L-R: Casper as Sandy and Jenny Weisz as Annie (Photo by Cylla von Tiedemann)
Not so Hard-Knock by Beat Rice
Annie has always had a special place in my heart, as it was a favourite during my childhood. I could not help but feel nostalgic while hearing those familiar tunes at Young People's Theatre (YPT). I also could not help but feeling a little let down by the production as a whole.
I understand that this production is not aiming to be a Broadway scale show, but I did expect more spirit in the musical performances. Technically, the vocals were great-everybody sang in tune and accurately with the accompaniment. It’s the time of the Great Depression, and these characters are either gritty and desperate, or benefitting from living the high-life. Their circumstances are clear, as it’s written into the show, but how do they feel about it? Again, it’s written into the lyrics but the delivery of those words with the music is not as clear-cut and convincing. Take the orphaned girls for example. They all looked the part, but lacked the attitude and hardness one would have from living in a decrepit building under the tyranny of a bitter Ms Hannigan. Yet they sang with a pureness, which makes the number "Hard-Knock Life" a little unbelievable.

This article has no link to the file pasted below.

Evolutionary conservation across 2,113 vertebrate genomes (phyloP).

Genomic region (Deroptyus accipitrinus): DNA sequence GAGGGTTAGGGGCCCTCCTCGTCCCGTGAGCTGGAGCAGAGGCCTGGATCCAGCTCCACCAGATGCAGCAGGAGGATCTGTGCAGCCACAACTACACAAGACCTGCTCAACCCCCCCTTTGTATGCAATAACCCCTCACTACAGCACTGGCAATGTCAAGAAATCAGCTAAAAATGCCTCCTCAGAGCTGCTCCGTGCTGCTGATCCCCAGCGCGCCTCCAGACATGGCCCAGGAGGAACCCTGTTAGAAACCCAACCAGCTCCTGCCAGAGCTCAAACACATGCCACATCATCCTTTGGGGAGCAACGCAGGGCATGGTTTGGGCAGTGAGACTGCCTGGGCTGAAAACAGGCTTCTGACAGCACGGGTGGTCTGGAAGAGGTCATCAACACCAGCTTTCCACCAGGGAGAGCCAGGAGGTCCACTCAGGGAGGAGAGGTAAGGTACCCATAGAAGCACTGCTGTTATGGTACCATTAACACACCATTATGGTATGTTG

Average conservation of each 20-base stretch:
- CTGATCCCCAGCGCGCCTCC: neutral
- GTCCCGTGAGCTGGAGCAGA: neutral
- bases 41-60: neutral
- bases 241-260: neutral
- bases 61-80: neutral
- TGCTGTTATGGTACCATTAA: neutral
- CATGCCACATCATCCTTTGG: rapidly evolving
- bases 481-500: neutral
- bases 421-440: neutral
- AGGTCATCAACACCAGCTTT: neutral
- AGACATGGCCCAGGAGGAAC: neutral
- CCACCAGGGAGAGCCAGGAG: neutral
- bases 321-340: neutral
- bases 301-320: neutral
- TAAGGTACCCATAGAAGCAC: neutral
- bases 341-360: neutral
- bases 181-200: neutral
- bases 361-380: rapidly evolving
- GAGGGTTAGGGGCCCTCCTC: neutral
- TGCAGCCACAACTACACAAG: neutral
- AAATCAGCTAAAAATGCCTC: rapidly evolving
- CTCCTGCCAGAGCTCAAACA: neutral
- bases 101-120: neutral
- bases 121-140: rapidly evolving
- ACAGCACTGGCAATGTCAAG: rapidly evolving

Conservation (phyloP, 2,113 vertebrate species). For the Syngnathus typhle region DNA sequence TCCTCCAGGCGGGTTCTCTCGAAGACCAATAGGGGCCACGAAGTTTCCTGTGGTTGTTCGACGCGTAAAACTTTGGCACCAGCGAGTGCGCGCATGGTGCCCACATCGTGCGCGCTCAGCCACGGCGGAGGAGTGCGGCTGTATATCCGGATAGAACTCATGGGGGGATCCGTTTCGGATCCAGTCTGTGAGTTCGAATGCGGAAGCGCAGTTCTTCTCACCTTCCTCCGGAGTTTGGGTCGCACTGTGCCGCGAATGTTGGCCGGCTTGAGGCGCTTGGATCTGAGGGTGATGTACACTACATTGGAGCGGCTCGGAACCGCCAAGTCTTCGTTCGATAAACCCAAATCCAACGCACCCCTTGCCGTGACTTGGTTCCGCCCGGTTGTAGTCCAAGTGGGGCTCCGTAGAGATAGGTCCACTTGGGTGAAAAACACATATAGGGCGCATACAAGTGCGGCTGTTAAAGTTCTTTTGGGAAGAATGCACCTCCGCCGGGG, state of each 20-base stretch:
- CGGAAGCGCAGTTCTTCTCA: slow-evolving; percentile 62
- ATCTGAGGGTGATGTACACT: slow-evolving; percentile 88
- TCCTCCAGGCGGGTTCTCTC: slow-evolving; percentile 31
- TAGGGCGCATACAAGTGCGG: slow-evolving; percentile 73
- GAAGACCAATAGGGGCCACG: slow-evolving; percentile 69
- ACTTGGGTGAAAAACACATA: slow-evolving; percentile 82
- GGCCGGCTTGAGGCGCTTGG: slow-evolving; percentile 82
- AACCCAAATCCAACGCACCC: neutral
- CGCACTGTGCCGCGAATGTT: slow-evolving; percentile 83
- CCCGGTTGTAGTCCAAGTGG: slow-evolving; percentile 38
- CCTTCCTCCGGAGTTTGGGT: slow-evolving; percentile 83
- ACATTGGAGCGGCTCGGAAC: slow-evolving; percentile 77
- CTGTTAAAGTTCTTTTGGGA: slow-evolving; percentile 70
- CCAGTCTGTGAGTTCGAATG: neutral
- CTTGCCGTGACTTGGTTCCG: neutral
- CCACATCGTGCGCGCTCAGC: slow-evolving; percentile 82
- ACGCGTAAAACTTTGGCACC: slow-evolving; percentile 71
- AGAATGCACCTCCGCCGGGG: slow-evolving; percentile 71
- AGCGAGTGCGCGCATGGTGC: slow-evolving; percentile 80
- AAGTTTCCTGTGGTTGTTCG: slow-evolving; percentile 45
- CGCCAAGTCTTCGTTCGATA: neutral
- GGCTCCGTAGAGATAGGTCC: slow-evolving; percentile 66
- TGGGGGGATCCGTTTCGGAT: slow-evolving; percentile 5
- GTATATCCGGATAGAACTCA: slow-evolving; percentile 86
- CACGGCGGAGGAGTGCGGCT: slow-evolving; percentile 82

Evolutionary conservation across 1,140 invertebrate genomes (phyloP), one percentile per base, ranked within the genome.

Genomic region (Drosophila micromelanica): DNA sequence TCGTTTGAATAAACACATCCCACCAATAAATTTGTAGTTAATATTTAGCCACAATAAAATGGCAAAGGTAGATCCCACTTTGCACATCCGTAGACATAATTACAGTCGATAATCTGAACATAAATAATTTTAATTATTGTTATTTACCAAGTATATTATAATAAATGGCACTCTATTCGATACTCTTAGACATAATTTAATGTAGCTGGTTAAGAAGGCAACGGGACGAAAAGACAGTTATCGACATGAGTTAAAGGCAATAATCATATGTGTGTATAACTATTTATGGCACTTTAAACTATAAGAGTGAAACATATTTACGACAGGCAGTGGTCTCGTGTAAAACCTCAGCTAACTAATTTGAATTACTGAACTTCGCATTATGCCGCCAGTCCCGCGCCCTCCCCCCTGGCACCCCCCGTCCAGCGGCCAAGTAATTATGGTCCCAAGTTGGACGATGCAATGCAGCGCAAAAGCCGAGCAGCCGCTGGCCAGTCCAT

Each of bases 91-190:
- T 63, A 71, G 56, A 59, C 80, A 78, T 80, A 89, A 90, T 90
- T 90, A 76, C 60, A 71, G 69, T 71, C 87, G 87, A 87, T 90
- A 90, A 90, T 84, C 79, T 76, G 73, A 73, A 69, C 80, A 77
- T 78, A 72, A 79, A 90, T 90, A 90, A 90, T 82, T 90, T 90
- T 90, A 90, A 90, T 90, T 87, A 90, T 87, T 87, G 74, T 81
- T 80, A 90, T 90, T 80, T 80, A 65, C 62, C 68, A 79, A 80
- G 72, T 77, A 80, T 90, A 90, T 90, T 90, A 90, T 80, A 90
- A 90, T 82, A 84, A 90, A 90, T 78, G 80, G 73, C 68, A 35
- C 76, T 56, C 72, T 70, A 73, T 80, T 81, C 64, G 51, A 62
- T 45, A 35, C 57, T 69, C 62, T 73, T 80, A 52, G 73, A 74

In this version of the story we miss the entire development of the relationship between Oliver Warbucks and Annie, making his desire to adopt her seem out of the blue. But thankfully Sterling Jarvis and Jenny Weisz have the voices and the spirit to give life and substance to a story that has a huge chunk missing from it. The two find a genuineness that resonates from the moment they meet onstage.
Teresa Pryzbylski’s looming set of a cityscape is impressive, but does not match the production or the mood. We are watching a joyous cast in colourful clothes sing of beautiful mansions and the excitement of New York City in front of tall grey skyscrapers. The costumes are period accurate, help tell the story, and is the only design element that actually works.
One of the most enjoyable scenes is one that takes place in the White House with Roosevelt’s administration. Richard Binsley delivers a hilarious and charismatic President who forces his staff (all donned in fabulous wigs) to sing with Annie and to be positive just like her. Incidentally, it was also the scene in which most of the kids sitting around me clocked out and started fidgeting.
It should be known that the version staged at YPT is the Theatre for Young Audiences version. It is meant to be entertaining and funny, and in that, the production succeeds. The tunes are catchy and timeless. Kids of all ages and families will have a wonderful time, despite some of the unconvincing choices.